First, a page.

New Zealand's biggest retirement village business, Ryman Healthcare, is repaying the $14.2 million wage subsidy in line with other business in the sector.
Today, the Herald asked chief executive Gordon MacLeod and chairman David Kerr if their company would follow Summerset Group, Arvida and Metlifecare.
Within a few hours, Kerr revealed Ryman's decision.
Metlifecare, Summerset Group and Arvida have all announced repayments, sparking questions in the sector about why Ryman and Oceania had not yet moved.
Four listed retirement business have now said they are repaying the money. Sales in the sector rebounded following the lockdowns this year.
Only Oceania Healthcare is keeping its wage subsidy - $1.8m.
Kerr explained why Ryman made the call.
"We'd like to thank the Government for its initiative in introducing the subsidy, which provided help at a time of great uncertainty for us and for thousands of other businesses," Kerr said.
"Since January we have spent more than $50 million on our COVID-19 response, and I'm pleased to say we have not had a single case of COVID-19 among our more than 18,000 residents and staff. The financial certainty the subsidy gave us was a factor in our success during a difficult period.
"During the level 4 lockdown we were unable to sell, market, refurbish, build or admit new residents, which severely impacted our trading, and so we met the criteria to qualify for the subsidy.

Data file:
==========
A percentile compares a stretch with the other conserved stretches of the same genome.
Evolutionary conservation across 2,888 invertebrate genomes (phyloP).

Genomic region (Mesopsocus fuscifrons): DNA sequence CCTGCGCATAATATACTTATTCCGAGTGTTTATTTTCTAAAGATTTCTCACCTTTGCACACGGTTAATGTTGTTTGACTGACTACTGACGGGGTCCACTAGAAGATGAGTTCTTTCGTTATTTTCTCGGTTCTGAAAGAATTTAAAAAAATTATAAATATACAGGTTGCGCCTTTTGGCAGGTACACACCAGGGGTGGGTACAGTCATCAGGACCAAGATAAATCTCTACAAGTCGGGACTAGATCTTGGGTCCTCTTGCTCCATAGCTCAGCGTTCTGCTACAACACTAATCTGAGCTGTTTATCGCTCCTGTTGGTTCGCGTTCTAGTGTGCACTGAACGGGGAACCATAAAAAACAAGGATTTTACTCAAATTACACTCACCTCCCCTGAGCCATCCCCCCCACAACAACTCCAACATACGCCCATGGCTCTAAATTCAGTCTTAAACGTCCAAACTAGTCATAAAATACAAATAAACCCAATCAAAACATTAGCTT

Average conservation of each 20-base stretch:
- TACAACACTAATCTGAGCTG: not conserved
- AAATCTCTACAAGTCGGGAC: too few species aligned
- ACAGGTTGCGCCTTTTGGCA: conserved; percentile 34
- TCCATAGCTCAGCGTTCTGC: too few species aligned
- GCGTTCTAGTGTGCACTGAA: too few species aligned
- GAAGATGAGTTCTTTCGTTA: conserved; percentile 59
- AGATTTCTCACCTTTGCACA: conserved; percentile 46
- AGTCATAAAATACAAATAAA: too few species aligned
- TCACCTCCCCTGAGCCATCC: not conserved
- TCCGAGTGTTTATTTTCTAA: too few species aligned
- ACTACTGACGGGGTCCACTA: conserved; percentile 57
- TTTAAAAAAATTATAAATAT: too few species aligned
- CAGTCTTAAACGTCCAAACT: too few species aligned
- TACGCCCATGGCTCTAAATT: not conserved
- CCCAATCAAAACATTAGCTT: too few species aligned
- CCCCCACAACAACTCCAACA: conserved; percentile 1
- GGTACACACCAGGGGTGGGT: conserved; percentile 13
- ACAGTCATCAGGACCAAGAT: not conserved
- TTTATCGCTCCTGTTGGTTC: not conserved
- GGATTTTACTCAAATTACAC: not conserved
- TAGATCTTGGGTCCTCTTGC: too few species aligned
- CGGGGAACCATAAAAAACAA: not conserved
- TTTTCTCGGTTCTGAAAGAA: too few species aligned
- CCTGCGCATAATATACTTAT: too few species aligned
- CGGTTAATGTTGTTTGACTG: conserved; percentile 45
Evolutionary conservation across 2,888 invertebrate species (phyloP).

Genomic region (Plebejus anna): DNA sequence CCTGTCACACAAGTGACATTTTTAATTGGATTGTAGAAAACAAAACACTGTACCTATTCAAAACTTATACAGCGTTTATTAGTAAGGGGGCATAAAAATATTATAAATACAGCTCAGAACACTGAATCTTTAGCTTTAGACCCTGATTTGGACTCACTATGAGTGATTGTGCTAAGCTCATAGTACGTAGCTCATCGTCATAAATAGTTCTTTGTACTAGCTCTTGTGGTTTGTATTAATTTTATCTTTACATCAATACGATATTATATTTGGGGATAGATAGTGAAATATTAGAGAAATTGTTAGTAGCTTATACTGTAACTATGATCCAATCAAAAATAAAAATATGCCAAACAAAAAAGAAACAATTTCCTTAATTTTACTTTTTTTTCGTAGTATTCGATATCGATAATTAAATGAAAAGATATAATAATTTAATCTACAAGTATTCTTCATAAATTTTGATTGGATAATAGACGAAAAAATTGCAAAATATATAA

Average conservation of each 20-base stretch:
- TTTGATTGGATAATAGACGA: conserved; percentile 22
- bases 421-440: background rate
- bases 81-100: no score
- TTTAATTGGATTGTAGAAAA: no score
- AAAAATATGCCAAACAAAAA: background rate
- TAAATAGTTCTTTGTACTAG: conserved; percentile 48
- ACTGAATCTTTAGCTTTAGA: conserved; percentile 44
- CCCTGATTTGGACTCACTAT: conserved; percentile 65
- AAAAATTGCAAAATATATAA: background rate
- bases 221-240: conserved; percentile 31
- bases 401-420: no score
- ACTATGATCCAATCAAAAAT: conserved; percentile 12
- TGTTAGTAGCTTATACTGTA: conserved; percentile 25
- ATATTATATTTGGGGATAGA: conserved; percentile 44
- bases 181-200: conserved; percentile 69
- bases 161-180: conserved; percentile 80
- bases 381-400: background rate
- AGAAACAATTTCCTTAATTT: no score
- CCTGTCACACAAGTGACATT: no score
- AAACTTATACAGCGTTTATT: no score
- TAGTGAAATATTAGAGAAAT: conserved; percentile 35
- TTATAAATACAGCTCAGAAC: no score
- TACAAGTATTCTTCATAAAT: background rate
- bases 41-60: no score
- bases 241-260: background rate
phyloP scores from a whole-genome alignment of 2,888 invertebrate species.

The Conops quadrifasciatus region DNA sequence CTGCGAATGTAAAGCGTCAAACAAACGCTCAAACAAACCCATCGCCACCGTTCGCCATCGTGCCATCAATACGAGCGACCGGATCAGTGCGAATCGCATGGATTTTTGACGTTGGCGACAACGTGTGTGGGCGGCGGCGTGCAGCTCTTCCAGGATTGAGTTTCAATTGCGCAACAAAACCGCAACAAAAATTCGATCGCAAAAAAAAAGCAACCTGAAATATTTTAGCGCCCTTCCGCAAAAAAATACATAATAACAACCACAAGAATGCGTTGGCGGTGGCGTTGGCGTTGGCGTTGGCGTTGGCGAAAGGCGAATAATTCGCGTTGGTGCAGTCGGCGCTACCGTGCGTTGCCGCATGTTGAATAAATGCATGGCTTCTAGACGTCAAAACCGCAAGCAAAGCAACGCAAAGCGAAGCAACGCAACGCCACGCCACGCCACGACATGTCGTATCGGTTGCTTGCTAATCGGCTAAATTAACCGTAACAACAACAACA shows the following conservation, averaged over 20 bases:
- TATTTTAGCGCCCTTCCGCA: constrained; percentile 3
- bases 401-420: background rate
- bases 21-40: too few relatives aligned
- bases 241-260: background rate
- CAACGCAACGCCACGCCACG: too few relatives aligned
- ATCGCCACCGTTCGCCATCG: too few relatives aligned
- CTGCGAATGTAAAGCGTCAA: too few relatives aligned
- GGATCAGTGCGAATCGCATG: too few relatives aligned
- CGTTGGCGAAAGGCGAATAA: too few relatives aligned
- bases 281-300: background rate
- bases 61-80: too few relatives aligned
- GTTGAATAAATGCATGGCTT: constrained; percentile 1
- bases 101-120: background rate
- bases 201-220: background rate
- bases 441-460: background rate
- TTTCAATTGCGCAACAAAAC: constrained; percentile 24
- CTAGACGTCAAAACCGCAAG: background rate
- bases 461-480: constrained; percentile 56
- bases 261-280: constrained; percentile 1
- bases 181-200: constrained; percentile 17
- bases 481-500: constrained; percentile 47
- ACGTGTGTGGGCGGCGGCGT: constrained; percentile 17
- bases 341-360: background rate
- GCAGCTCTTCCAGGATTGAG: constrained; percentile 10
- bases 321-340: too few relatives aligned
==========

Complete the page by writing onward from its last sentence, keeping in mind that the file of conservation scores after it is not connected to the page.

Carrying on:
"We have regularly reviewed our position in relation to retaining the wage subsidy. The improved outlook in New Zealand means we are now committed to repaying the subsidy. Once again, we'd like to thank the New Zealand Government for its help," Kerr said.
Summerset said today it would repay the $8.6m subsidy. Metlifecare had already announced that under new owner EQT, it had decided the right thing to do was repay its $6.8m.
Arvida Group also repaid $400,000, leaving only Ryman and Oceania to act.
Earl Gasparich, Oceania chief executive, today said his business would keep the $1.8m state money because it was a small amount and was necessary.
In the company's annual report for the year to May 31 2020, Oceania said it got the wage subsidy in mid-April for a small number of sales and property development staff, he said.
"We did not consider it appropriate to claim for our staff working in aged care, who were essential workers and not at risk of losing employment," Gasparich said.
"A total of $1.8m was received, which was a fraction of the total amount that Oceania was actually eligible to claim given the scale of our workforce. Oceania has incurred significant costs managing the risk of Covid-19 across our business and the wage subsidy, as well as a minor amount of additional Government funding, have only partially compensated us for these costs," Gasparich said.
Others to return the money include Napier Port, Briscoe Group, Bell Gully, MinterEllisonRuddWatts, a group of private schools, Simpson Grierson and Alliance Group which repaid half.